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Author: Paul Harding
Harding's outstanding debut unfurls the history and final thoughts of a dying grandfather surrounded by his family in his New England home. George Washington Crosby repairs clocks for a living and on his deathbed revisits his turbulent childhood as the oldest son of an epileptic smalltime traveling salesman. The descriptions of the father's epil...  more »
ISBN-13: 9781934137123
ISBN-10: 193413712X
Publication Date: 1/1/2009
Pages: 192
  • Currently 2.9/5 Stars.

2.9 stars, based on 134 ratings
Publisher: Bellevue Literary Press
Book Type: Paperback
Other Versions: Hardcover, Audio CD
Reviews: Member | Amazon | Write a Review

Top Member Book Reviews

reviewed Tinkers on
Helpful Score: 6
I was very happy to post this book as it was dry, dull, boring, wordy, and for the most part, pretentious. I'm hoping somebody requests this ASAP because I'm sure they have bought into the hype machine.
reviewed Tinkers on + 35 more book reviews
Helpful Score: 4
An endorsement by Marilynne Robinson on the front cover should have been ample warning for me. Her 'Housekeeping' still evokes a strong reaction in me whenever I see her name. By the end of that book I was wishing the main characters would jump off the railroad tressle into the lake - they didn't, unfortunately. But anyway - back to 'tinkers'. There was a dream-like quality to it that captures the final days and thoughts of an old man dying, of his father who suffered seizures and his grandfather who suffered dementia. The prose is good - there are some flashes of brilliance in there - but in general the whole composition with frequent long quotes from The Reasonable Horologist and the various Borealis passages just made it too disjointed to be really enjoyable. It was a good concept with some good content - I just didn't enjoy the way it was constructed.
reviewed Tinkers on
Helpful Score: 3
This is yet another Pulitzer Prize winner that is a complete snooze.
reviewed Tinkers on + 9 more book reviews
Helpful Score: 2
Unlike the person who couldn't understand the negative reviews, I couldn't understand the positive! It seems to me they are pretentious.
I thought there was some colorful imagery but TOO MUCH and OVER DONE. I think the author could have had an interesting short story or two out of this with some left over metaphors to use more sparingly in other stories.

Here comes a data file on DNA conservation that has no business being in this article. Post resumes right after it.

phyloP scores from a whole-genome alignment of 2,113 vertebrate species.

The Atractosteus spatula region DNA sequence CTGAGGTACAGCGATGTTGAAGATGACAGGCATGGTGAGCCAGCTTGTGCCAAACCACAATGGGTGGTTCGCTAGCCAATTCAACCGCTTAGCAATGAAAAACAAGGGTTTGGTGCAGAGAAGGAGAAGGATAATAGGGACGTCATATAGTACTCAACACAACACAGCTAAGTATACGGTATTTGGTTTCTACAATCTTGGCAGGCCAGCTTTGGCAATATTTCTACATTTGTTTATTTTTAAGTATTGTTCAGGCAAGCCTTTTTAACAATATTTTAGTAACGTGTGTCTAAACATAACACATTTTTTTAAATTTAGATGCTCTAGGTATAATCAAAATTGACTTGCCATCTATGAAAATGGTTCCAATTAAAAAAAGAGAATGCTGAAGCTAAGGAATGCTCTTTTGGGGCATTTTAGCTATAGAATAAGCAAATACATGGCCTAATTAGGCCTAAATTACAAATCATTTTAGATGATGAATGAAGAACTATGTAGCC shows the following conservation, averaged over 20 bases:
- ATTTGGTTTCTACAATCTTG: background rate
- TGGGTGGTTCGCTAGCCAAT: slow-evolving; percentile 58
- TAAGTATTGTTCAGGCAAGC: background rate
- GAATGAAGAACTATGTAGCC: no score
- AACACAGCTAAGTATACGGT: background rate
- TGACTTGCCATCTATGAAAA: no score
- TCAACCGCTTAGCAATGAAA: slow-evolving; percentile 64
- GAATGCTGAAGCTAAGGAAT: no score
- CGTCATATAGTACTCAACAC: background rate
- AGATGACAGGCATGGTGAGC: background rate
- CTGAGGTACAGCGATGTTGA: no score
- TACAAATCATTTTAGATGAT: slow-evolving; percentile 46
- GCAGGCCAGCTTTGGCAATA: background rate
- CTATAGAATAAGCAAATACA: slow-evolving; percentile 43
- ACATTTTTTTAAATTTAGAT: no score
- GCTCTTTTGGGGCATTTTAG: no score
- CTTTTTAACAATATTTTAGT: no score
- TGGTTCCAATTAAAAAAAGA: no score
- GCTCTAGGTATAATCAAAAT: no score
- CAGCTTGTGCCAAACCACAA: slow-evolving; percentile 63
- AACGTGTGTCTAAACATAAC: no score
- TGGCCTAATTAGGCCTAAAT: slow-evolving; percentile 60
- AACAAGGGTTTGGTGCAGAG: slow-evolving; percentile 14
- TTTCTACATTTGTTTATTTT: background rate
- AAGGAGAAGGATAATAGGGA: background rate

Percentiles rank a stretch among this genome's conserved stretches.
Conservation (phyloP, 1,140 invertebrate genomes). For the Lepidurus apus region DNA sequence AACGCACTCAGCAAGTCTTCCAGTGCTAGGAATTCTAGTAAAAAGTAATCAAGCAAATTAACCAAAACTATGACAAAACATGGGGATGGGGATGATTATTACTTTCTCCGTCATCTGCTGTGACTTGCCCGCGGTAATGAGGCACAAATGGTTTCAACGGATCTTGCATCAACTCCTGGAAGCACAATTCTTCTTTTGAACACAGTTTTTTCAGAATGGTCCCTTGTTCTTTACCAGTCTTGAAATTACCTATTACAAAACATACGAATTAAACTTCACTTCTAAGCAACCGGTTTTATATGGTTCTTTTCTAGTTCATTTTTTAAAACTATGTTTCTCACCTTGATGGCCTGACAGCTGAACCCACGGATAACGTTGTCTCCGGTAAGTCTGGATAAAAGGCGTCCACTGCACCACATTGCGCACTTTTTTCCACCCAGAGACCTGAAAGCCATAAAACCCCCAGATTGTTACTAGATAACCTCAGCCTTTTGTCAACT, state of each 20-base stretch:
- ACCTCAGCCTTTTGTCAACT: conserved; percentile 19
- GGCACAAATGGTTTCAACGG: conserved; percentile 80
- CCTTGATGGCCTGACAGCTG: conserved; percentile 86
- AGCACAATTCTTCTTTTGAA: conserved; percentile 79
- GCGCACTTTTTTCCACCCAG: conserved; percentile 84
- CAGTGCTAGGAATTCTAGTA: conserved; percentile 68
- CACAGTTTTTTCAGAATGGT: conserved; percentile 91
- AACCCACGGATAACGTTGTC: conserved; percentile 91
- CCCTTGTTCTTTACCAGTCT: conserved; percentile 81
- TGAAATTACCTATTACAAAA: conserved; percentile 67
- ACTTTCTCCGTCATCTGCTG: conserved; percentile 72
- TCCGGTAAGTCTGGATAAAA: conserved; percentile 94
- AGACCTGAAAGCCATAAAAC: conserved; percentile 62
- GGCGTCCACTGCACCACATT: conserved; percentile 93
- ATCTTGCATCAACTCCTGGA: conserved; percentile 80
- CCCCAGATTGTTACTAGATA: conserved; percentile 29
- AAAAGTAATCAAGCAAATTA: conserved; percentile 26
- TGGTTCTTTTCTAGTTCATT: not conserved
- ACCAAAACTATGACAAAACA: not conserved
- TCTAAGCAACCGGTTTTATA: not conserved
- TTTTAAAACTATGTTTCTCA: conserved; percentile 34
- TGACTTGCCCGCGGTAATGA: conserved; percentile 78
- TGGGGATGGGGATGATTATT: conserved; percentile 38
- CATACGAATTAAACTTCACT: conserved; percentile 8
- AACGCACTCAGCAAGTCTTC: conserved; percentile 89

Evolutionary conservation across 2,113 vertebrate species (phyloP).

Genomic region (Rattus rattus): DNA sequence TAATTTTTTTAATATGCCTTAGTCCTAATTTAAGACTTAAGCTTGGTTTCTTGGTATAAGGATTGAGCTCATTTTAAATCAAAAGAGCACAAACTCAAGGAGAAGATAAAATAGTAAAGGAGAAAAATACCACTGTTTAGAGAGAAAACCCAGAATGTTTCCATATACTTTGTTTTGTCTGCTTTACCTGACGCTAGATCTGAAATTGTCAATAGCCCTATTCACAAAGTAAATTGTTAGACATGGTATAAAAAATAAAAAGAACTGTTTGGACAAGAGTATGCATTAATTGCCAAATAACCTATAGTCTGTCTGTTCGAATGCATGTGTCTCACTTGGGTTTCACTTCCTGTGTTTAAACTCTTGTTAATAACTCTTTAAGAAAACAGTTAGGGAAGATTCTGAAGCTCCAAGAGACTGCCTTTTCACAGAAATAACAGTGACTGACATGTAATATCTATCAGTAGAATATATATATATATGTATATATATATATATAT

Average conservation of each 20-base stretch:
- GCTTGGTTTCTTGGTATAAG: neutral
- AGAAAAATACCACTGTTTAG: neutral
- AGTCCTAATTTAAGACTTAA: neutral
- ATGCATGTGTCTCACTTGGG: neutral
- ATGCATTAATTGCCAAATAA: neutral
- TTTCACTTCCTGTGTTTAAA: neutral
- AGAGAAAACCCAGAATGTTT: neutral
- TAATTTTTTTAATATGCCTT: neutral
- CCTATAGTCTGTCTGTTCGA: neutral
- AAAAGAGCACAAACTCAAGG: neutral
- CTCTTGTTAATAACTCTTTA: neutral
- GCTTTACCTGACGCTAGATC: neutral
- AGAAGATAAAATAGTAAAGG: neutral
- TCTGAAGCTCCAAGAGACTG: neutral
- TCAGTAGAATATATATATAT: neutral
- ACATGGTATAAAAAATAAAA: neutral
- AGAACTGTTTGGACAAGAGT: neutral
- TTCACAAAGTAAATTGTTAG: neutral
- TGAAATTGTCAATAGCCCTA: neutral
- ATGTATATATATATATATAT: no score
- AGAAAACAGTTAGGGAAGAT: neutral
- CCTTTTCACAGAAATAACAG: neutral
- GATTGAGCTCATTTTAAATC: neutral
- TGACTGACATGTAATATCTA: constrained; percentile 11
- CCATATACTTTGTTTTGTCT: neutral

The father's epilepsy was too ephemeral and would have made an interesting story because of the prejudices of the day. I like that kind of insight into what it was like and what may still be unacknowledged in these "modern" days.
The only reason I finished the book after having to start over to see if I missed something, is because my cousin sent it. I did not miss anything but wish I had so reading it would have had some real value.
reviewed Tinkers on + 90 more book reviews
Helpful Score: 2
This book got rave reviews, won the Pulitzer and I was attracted to the description, but I ended up having a love/hate relationship with it. Occasionally I have a difficult time concentrating and can be easily distracted, so reading some of this was tough for me, especially sections that might include the excruciating detail on the inner workings of a clock. Although poetic and interesting, also tough to get through some of the author's long sentences. Otherwise, I really liked this story and came to love the the main characters. I was pulled in and blown away with the beautiful prose and story line. It was both sad and sometimes funny, and it will probably haunt my thoughts for a long time.
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reviewed Tinkers on
Like Cormac McCarthy and Faulkner, Harding is a wizard with words. Especially as he writes in the voice of the epileptic grandfather, the flow of the words is mesmerizing. But I thought the story line not too meaty. Kind of like Obama's Peace Prize: wondrous talents, but where the beef?
reviewed Tinkers on + 3 more book reviews
There were portions of this book that I LOVED. George, his father Howard and Howard's father--their stories were fantastic and made the book worth reading. In particular, I really enjoyed reading about Howard and his cart and the hermit named Gilbert. In that story I found beautiful writing. If only the rest of the book followed along those lines.

Where I got lost was in the prose that seemed way overdone. When one sentence lasts a full page, and skips from topic to topic, with commas and parenthesis, etc., it is nearly impossible to follow. I would read and re-read, only to come to the understanding that the entire passage was unnecessary to the story. It seemed like nonsense rambling.
reviewed Tinkers on + 943 more book reviews
What an interesting book! It's about life, family, friends, what's philosophically important to the key character and epilepsy. Quite good, really, but don't read it without taking time to reflect on the messages. It's so thought provoking.

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